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Support groups: Find information, encouragement and camaraderie
By Mayo Clinic Staff
Dec 1, 2007

You're facing a challenging disease or negotiating a major life change, but you don't have to go it alone. Find out how to choose the best support group.
Think support group and what do you picture? A small gathering of people sharing personal stories? A weekend educational seminar led by a professional facilitator? An online discussion group you can join from home at any time?

If you envisioned all of these as support groups, you're correct. Support groups are as varied as the challenges faced by those who join them. And regardless of your challenge, there likely is a support group to help you.

Support group benefits
People with chronic medical conditions ? cancer or mental illness, for example ? can benefit from attending support groups. You may also find a support group helpful if you've been a victim of abuse or crime, you're battling addiction, or you're caring for a special needs child or elderly parent.

Attending a support group isn't mandatory, and not everyone wants or needs support beyond their family and friends. Depending on your circumstances, however, it may be helpful to turn to others outside your immediate circle for help. You may feel less alone with your situation when talking with people who face or have faced similar challenges.

In a support group, you'll find people with problems similar to yours. Group members will offer you emotional support, practical information and tips on how to cope with your unique situation. The key is finding a group that matches your needs ? and personality.

Support group formats
In general, support groups fall into two main formats: those led by professional facilitators ? such as a nurse, social worker or psychologist ? and those led by group members that are often called peer or self-help groups.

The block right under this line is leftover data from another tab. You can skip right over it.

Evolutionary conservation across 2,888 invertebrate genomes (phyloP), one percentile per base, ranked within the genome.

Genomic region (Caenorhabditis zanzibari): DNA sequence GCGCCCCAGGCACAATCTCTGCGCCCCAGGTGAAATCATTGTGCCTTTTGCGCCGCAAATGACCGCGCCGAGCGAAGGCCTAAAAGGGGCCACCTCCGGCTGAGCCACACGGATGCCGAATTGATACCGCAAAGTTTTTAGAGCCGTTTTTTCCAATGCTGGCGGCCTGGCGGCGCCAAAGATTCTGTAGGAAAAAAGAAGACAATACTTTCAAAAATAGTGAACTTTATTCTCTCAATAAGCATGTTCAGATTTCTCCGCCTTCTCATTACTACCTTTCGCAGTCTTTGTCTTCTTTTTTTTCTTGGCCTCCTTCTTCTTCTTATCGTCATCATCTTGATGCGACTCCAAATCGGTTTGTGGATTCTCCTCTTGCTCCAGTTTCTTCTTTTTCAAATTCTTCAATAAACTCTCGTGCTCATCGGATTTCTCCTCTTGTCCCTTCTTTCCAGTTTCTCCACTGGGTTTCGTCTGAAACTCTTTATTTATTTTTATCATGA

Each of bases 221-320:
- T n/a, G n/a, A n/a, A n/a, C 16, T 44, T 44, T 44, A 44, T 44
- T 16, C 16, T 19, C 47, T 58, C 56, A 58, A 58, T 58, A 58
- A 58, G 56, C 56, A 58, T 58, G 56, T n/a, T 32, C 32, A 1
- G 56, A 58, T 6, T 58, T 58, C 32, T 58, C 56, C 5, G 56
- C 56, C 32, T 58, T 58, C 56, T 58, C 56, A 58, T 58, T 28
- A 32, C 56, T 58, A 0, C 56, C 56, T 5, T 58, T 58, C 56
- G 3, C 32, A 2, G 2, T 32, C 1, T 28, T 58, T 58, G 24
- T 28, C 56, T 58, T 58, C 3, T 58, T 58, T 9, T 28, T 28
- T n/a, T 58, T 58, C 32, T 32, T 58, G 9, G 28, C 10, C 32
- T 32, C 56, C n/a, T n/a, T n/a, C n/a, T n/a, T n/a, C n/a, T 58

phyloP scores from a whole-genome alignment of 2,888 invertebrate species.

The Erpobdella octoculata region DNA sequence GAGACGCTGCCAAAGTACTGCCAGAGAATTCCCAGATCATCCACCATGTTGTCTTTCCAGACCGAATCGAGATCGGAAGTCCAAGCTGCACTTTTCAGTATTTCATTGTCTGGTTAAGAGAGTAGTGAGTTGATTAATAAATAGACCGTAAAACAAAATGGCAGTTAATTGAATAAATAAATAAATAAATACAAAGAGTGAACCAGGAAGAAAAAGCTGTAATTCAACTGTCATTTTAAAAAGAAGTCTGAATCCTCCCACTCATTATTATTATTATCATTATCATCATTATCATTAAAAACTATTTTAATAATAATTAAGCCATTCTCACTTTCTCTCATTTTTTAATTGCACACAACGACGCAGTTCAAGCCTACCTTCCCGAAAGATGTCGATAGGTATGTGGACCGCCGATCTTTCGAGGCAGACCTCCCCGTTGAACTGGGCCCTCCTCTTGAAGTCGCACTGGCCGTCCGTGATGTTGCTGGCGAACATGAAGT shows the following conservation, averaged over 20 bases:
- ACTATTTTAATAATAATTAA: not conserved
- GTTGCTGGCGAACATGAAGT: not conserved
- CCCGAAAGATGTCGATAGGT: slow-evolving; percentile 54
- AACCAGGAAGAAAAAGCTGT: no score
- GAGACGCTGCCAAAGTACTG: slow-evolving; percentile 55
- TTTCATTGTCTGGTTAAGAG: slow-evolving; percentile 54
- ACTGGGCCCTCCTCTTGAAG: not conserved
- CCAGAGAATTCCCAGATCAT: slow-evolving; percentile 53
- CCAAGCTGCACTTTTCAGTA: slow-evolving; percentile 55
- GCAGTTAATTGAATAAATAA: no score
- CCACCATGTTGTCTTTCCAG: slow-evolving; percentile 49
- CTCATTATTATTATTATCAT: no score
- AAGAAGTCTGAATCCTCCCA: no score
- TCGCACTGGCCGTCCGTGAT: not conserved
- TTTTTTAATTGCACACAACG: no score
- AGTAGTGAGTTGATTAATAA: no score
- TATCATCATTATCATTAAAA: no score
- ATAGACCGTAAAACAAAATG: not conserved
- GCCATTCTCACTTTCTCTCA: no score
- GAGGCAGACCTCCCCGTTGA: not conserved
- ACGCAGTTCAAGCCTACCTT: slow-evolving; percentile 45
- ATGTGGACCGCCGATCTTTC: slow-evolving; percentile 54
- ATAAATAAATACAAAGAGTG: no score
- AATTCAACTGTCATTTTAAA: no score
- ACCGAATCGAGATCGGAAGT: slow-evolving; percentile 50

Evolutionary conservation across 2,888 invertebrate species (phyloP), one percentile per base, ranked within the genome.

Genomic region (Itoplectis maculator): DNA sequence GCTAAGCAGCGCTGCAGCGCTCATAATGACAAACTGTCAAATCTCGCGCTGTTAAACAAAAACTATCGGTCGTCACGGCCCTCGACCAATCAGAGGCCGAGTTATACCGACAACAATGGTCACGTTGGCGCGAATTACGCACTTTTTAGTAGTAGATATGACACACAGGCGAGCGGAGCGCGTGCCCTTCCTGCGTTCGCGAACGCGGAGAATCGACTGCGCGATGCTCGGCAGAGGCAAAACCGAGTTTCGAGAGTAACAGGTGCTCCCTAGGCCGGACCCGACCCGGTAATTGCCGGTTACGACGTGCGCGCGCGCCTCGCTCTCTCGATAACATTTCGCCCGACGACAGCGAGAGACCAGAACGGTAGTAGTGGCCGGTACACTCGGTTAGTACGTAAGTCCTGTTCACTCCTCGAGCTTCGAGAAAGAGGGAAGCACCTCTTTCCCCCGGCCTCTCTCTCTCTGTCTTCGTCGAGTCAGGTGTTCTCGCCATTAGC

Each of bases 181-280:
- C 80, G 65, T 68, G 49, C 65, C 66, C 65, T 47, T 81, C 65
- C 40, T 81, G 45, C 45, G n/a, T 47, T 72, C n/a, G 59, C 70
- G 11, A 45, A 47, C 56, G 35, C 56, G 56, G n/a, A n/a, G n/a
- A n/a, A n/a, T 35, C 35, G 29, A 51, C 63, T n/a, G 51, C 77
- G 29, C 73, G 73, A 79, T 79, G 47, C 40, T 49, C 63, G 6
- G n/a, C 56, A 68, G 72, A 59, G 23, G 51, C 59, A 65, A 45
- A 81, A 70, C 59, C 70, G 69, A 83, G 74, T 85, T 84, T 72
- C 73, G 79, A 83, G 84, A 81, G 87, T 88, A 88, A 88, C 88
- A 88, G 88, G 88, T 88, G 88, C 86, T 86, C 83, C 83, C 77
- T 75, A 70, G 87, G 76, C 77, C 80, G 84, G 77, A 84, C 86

Some groups are educational and structured. For example, the group leader may invite a doctor, psychologist, nurse or social worker to talk on a topic related to the group's needs. Others emphasize emotional support and shared experience. Some deal only with a specific problem, such as breast cancer, while others have a broader focus.

In addition to traditional support groups, the Internet offers online support groups and communities.

  • Message boards are like virtual bulletin boards with lists of messages on similar topics posted by users. You can read some or all the messages, called posts. You can reply to other users' messages, post a new message or simply browse the list.
  • Chat rooms operate on the same premise as message boards. The difference is that they operate in real time, and there's no delay in the exchange of information. It's like being in a room talking to others who have a similar interest. But you're not talking out loud. You're talking through your keyboard.
  • Blogs. A blog is a Web site typically maintained by one person who publishes regular commentary ? often in a form that reads like an online diary. There are many blogs on the Web where you can read a person's detailed account of their experience with a health problem. Usually, blogs offer the ability to post comments in response to each blog entry. While blogs are generally less interactive than message boards or chat rooms, they often attract a community of people with shared interests.
  • Electronic mailing lists operate by e-mail. To participate you join a mailing list and, as a member, you receive e-mails from other members. Each time anyone in the group sends an e-mail, you get a copy. If you send an e-mail, a copy goes to everyone.